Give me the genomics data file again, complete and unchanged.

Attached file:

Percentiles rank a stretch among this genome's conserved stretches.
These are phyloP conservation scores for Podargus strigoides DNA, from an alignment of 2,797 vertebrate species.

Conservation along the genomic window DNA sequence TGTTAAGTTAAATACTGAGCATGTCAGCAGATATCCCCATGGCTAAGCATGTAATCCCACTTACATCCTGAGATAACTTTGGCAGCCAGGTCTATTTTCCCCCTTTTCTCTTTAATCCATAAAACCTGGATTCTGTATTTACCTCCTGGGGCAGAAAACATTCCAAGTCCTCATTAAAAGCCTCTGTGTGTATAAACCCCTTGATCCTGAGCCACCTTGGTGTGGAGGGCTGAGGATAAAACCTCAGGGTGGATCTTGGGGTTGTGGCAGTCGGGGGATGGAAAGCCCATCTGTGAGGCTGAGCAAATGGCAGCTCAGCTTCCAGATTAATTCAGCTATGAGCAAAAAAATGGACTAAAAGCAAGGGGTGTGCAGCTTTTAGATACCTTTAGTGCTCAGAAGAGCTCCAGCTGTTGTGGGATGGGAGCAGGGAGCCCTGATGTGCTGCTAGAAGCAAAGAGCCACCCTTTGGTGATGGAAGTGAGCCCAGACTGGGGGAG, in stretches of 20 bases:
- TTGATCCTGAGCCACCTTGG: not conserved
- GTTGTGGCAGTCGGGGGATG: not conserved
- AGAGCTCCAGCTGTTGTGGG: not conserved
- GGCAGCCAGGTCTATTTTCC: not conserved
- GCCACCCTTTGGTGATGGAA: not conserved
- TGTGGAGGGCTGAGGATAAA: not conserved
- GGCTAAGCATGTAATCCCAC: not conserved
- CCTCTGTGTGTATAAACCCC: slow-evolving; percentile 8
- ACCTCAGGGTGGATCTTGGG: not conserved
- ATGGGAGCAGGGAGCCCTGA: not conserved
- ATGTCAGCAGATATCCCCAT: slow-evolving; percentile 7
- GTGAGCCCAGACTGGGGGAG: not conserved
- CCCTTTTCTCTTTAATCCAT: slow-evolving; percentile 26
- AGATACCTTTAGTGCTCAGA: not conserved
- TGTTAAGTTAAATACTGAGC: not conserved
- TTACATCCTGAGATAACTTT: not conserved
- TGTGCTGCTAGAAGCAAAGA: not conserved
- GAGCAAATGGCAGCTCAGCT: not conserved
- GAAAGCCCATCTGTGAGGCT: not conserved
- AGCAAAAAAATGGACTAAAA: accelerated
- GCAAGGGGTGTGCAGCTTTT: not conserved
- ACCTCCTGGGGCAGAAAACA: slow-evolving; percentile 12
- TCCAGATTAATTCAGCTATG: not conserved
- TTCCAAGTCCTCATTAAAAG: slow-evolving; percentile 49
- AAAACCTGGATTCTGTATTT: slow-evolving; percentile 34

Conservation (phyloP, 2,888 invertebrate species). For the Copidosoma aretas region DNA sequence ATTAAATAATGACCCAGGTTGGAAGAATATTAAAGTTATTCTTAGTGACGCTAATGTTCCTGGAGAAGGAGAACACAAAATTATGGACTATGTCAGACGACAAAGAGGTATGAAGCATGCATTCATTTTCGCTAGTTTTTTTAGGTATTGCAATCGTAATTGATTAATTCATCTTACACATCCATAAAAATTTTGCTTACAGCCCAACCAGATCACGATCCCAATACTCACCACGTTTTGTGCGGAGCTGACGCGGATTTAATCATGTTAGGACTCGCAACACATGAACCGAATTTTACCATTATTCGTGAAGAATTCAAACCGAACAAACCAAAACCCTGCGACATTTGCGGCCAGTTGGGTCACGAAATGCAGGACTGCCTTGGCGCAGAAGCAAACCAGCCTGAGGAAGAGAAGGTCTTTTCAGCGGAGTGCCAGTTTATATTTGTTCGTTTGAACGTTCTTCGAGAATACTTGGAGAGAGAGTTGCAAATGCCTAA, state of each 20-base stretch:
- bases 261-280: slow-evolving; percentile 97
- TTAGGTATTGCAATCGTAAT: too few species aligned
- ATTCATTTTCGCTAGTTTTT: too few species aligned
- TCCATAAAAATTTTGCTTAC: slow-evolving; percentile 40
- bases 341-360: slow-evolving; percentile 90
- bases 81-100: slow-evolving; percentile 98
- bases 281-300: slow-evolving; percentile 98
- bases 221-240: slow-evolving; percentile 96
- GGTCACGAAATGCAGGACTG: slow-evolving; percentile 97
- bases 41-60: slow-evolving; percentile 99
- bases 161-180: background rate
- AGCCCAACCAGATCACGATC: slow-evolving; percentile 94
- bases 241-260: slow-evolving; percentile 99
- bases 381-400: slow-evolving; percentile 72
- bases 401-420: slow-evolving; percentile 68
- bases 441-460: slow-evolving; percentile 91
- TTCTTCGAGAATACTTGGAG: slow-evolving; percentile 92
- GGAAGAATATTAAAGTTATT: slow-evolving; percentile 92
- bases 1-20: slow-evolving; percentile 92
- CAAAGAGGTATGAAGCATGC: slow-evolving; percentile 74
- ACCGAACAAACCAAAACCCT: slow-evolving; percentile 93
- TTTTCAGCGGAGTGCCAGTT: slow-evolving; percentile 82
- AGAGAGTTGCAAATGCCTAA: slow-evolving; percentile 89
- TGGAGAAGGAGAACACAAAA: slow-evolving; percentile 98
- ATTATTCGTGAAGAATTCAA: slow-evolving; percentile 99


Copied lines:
Percentiles rank a stretch among this genome's conserved stretches.
These are phyloP conservation scores for Podargus strigoides DNA, from an alignment of 2,797 vertebrate species.

Conservation along the genomic window DNA sequence TGTTAAGTTAAATACTGAGCATGTCAGCAGATATCCCCATGGCTAAGCATGTAATCCCACTTACATCCTGAGATAACTTTGGCAGCCAGGTCTATTTTCCCCCTTTTCTCTTTAATCCATAAAACCTGGATTCTGTATTTACCTCCTGGGGCAGAAAACATTCCAAGTCCTCATTAAAAGCCTCTGTGTGTATAAACCCCTTGATCCTGAGCCACCTTGGTGTGGAGGGCTGAGGATAAAACCTCAGGGTGGATCTTGGGGTTGTGGCAGTCGGGGGATGGAAAGCCCATCTGTGAGGCTGAGCAAATGGCAGCTCAGCTTCCAGATTAATTCAGCTATGAGCAAAAAAATGGACTAAAAGCAAGGGGTGTGCAGCTTTTAGATACCTTTAGTGCTCAGAAGAGCTCCAGCTGTTGTGGGATGGGAGCAGGGAGCCCTGATGTGCTGCTAGAAGCAAAGAGCCACCCTTTGGTGATGGAAGTGAGCCCAGACTGGGGGAG, in stretches of 20 bases:
- TTGATCCTGAGCCACCTTGG: not conserved
- GTTGTGGCAGTCGGGGGATG: not conserved
- AGAGCTCCAGCTGTTGTGGG: not conserved
- GGCAGCCAGGTCTATTTTCC: not conserved
- GCCACCCTTTGGTGATGGAA: not conserved
- TGTGGAGGGCTGAGGATAAA: not conserved
- GGCTAAGCATGTAATCCCAC: not conserved
- CCTCTGTGTGTATAAACCCC: slow-evolving; percentile 8
- ACCTCAGGGTGGATCTTGGG: not conserved
- ATGGGAGCAGGGAGCCCTGA: not conserved
- ATGTCAGCAGATATCCCCAT: slow-evolving; percentile 7
- GTGAGCCCAGACTGGGGGAG: not conserved
- CCCTTTTCTCTTTAATCCAT: slow-evolving; percentile 26
- AGATACCTTTAGTGCTCAGA: not conserved
- TGTTAAGTTAAATACTGAGC: not conserved
- TTACATCCTGAGATAACTTT: not conserved
- TGTGCTGCTAGAAGCAAAGA: not conserved
- GAGCAAATGGCAGCTCAGCT: not conserved
- GAAAGCCCATCTGTGAGGCT: not conserved
- AGCAAAAAAATGGACTAAAA: accelerated
- GCAAGGGGTGTGCAGCTTTT: not conserved
- ACCTCCTGGGGCAGAAAACA: slow-evolving; percentile 12
- TCCAGATTAATTCAGCTATG: not conserved
- TTCCAAGTCCTCATTAAAAG: slow-evolving; percentile 49
- AAAACCTGGATTCTGTATTT: slow-evolving; percentile 34

Conservation (phyloP, 2,888 invertebrate species). For the Copidosoma aretas region DNA sequence ATTAAATAATGACCCAGGTTGGAAGAATATTAAAGTTATTCTTAGTGACGCTAATGTTCCTGGAGAAGGAGAACACAAAATTATGGACTATGTCAGACGACAAAGAGGTATGAAGCATGCATTCATTTTCGCTAGTTTTTTTAGGTATTGCAATCGTAATTGATTAATTCATCTTACACATCCATAAAAATTTTGCTTACAGCCCAACCAGATCACGATCCCAATACTCACCACGTTTTGTGCGGAGCTGACGCGGATTTAATCATGTTAGGACTCGCAACACATGAACCGAATTTTACCATTATTCGTGAAGAATTCAAACCGAACAAACCAAAACCCTGCGACATTTGCGGCCAGTTGGGTCACGAAATGCAGGACTGCCTTGGCGCAGAAGCAAACCAGCCTGAGGAAGAGAAGGTCTTTTCAGCGGAGTGCCAGTTTATATTTGTTCGTTTGAACGTTCTTCGAGAATACTTGGAGAGAGAGTTGCAAATGCCTAA, state of each 20-base stretch:
- bases 261-280: slow-evolving; percentile 97
- TTAGGTATTGCAATCGTAAT: too few species aligned
- ATTCATTTTCGCTAGTTTTT: too few species aligned
- TCCATAAAAATTTTGCTTAC: slow-evolving; percentile 40
- bases 341-360: slow-evolving; percentile 90
- bases 81-100: slow-evolving; percentile 98
- bases 281-300: slow-evolving; percentile 98
- bases 221-240: slow-evolving; percentile 96
- GGTCACGAAATGCAGGACTG: slow-evolving; percentile 97
- bases 41-60: slow-evolving; percentile 99
- bases 161-180: background rate
- AGCCCAACCAGATCACGATC: slow-evolving; percentile 94
- bases 241-260: slow-evolving; percentile 99
- bases 381-400: slow-evolving; percentile 72
- bases 401-420: slow-evolving; percentile 68
- bases 441-460: slow-evolving; percentile 91
- TTCTTCGAGAATACTTGGAG: slow-evolving; percentile 92
- GGAAGAATATTAAAGTTATT: slow-evolving; percentile 92
- bases 1-20: slow-evolving; percentile 92
- CAAAGAGGTATGAAGCATGC: slow-evolving; percentile 74
- ACCGAACAAACCAAAACCCT: slow-evolving; percentile 93
- TTTTCAGCGGAGTGCCAGTT: slow-evolving; percentile 82
- AGAGAGTTGCAAATGCCTAA: slow-evolving; percentile 89
- TGGAGAAGGAGAACACAAAA: slow-evolving; percentile 98
- ATTATTCGTGAAGAATTCAA: slow-evolving; percentile 99